Guided Tours

Stella and Stephen Huyshe-Shires will personally provide your guided tour of the house. Our visitors always tell us that this helps to relate to the building as a home, and gives a fascinating insight into the delights and problems of living in an historic house. We hope you too will find it more enlightening than being left to wander round picking out snippets of information from cards or a guide book. We usually manage to tell you some of the things you might not think to ask about – anything from drains and damp to death watch beetle!

On the tour we introduce you to the families who have lived here as well as explaining the structure and history of the buildings. We take you inside to see the main rooms - all of them lived in and all revealing the history of the house, back to its Tudor origins. Children (of all ages) will be fascinated by the alligator, and maybe even the ghosts! There is something for everyone - facts, family stories, history and heraldry - all of it alive and relevant.

As well as the main house you will also see the adjacent mediaeval hall house with its original roof structure still intact.

During the tour you will be able to see documents relating to the house and the family, going back as far as the 13th century (when England was ruled by Henry III).

After your visit to the house, you will be able to relax with tea and cake in the tea room, or wander round the gardens at your leisure.

 


The Garden

The garden will be available for visitors on our normally scheduled house open days.
For dates see our information page or click here.

A former lady tenant who was an enthusiastic gardener laid out most of the garden around 1911. Now much effort is being put in to ensure that this gracious rural setting is shown to its best advantage and to make it easier to maintain through to the 21st century.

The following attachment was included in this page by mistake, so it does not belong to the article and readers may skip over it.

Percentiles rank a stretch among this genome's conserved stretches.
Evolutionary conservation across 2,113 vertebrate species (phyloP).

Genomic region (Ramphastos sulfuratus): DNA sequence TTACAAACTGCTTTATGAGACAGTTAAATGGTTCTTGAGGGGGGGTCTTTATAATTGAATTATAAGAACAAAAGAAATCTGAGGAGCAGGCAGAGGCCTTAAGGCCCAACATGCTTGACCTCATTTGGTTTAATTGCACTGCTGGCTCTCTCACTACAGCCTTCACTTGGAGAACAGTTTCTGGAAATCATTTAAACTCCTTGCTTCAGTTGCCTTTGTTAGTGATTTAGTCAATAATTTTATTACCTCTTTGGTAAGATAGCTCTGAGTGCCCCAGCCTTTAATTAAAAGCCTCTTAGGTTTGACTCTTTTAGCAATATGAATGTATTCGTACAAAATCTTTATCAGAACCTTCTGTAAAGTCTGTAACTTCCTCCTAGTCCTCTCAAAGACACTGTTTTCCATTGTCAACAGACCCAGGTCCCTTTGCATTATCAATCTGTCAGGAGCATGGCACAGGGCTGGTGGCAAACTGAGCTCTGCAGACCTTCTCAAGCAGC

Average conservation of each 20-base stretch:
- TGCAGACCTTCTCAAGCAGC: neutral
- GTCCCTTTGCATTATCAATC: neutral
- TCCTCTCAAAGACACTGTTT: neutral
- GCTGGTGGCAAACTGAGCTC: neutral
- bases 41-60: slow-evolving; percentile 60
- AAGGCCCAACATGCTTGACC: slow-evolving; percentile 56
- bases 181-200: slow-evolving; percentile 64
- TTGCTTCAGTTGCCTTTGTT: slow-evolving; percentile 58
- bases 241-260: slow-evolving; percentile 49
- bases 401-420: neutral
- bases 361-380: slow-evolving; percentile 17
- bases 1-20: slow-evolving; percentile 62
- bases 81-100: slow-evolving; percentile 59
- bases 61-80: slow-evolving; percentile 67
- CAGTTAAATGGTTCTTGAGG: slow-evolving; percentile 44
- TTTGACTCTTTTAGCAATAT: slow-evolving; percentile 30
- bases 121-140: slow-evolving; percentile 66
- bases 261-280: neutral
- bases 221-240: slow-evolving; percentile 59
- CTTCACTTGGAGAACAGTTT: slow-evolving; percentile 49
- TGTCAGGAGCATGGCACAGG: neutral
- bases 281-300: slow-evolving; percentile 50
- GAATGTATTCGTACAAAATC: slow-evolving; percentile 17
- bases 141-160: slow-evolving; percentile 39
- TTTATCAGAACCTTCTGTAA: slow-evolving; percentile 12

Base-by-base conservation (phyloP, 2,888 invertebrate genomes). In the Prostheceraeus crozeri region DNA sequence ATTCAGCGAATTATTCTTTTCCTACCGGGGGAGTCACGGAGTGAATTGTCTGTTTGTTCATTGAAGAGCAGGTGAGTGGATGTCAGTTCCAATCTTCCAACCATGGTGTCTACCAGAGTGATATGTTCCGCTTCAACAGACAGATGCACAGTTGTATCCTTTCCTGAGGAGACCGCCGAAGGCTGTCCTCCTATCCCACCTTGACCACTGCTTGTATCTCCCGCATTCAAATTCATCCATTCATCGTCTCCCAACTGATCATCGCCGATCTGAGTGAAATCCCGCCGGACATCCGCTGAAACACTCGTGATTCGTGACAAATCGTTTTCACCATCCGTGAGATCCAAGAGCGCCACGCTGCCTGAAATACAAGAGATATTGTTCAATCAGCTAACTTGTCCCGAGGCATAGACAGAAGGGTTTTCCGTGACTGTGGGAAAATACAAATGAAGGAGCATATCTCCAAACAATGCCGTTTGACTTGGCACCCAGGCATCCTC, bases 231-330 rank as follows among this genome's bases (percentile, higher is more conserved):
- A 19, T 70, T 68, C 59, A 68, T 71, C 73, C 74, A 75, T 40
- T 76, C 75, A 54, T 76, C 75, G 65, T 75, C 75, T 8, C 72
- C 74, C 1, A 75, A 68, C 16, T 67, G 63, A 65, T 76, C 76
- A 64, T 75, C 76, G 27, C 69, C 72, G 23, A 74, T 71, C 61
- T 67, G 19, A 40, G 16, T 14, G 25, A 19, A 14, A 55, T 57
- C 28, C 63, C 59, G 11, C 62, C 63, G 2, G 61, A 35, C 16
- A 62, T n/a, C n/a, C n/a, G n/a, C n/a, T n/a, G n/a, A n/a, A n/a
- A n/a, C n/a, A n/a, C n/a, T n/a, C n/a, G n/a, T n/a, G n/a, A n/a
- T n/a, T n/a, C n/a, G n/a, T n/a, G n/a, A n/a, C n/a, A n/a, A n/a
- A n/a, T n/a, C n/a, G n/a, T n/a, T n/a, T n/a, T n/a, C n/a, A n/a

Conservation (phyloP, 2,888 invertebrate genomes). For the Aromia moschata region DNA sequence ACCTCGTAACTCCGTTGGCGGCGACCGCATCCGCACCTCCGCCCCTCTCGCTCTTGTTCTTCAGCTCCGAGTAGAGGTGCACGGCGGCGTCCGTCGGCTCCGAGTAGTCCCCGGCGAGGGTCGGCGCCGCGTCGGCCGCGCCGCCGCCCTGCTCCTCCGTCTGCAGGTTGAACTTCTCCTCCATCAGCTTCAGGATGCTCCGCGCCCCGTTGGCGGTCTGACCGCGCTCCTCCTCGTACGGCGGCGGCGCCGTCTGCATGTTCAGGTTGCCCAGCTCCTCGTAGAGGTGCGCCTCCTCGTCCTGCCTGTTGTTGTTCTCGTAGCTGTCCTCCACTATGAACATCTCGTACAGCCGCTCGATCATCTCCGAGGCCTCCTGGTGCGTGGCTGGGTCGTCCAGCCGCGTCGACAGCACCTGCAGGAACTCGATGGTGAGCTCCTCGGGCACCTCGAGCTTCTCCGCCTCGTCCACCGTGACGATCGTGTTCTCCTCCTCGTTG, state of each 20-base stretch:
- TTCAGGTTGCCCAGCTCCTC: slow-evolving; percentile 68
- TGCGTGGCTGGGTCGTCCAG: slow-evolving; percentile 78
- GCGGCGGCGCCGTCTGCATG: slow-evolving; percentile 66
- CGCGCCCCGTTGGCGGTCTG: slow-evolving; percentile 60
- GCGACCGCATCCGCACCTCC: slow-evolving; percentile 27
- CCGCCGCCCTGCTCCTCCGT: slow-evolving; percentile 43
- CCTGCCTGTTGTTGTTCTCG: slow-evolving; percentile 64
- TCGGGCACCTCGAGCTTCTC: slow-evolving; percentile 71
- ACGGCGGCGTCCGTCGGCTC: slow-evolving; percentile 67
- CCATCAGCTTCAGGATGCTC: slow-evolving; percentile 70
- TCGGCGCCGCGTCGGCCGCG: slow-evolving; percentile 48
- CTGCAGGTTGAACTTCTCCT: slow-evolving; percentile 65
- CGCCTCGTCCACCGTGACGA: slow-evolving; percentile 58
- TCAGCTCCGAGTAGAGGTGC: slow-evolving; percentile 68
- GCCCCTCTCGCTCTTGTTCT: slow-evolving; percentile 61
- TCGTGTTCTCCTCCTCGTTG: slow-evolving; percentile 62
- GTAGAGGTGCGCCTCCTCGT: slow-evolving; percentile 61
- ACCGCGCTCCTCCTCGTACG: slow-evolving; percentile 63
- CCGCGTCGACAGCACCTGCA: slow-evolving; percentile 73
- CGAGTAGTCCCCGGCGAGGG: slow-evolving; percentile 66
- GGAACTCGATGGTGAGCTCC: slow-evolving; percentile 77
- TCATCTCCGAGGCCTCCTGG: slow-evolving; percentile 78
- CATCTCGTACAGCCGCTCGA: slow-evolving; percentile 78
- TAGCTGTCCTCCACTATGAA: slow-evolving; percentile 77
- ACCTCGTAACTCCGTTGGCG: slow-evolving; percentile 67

There are mature trees to provide architectural stature; beautiful magnolia, wisteria and many unusual flowering shrubs provide a spectacle of colour and texture. Birds and butterflies add to the beauty. There are natural woodland walks to intrigue you; the lawns and decorative borders will delight you. If you want simply to soak up the scene of this captivating setting in the Roncombe valley, there is the long terrace leading from the Elizabethan stone summer house to the Edwardian summer house, or seats around the garden, from which you can watch the afternoon pass slowly by.


Walk the paths amongst our Christmas trees during early summer and experience the magnificent spectacle of the different varieties all ‘flushing’ with their new growth – a wonderful sight if you have never seen it.

The garden is developing and changing all the time. You will be able to see the work in progress now and follow up on the changes next year.
We have several major projects in mind, including the restoration of the traditional kitchen garden, and setting a tranquil water feature into the natural lie of the woodland fringe. Current maintenance however remains top priority at the moment.